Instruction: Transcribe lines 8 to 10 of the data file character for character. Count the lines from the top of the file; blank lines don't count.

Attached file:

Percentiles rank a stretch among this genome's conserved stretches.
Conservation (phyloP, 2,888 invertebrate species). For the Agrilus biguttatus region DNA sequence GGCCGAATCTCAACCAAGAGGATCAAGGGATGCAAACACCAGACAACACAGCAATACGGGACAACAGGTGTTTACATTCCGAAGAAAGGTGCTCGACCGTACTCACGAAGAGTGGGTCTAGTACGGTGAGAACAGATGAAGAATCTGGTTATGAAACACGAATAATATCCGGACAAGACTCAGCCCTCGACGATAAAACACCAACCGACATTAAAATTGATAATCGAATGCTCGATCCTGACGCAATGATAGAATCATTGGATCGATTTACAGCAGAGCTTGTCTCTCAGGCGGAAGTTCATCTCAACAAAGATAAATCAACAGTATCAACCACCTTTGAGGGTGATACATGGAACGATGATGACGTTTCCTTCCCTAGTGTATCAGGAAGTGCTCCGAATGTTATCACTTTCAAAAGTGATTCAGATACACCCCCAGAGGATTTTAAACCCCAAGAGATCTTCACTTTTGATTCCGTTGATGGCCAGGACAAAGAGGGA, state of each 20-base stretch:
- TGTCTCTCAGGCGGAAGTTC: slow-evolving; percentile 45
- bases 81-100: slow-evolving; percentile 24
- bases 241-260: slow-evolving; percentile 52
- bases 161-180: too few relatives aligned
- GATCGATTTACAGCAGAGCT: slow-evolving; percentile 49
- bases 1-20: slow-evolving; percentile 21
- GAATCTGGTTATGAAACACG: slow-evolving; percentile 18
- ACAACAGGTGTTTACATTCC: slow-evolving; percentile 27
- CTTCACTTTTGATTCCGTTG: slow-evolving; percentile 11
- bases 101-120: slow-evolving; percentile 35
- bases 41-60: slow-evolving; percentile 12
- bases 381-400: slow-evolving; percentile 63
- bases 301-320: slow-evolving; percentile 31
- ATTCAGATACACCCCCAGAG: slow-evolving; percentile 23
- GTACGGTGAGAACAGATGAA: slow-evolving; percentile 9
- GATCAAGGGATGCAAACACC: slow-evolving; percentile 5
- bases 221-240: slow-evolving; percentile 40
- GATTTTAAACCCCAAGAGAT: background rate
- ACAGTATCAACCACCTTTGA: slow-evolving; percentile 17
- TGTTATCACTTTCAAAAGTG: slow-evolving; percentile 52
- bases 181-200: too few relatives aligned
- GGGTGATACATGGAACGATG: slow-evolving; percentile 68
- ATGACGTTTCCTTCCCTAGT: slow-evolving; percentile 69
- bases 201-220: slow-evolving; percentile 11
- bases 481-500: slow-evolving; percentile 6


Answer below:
- bases 1-20: slow-evolving; percentile 21
- GAATCTGGTTATGAAACACG: slow-evolving; percentile 18
- ACAACAGGTGTTTACATTCC: slow-evolving; percentile 27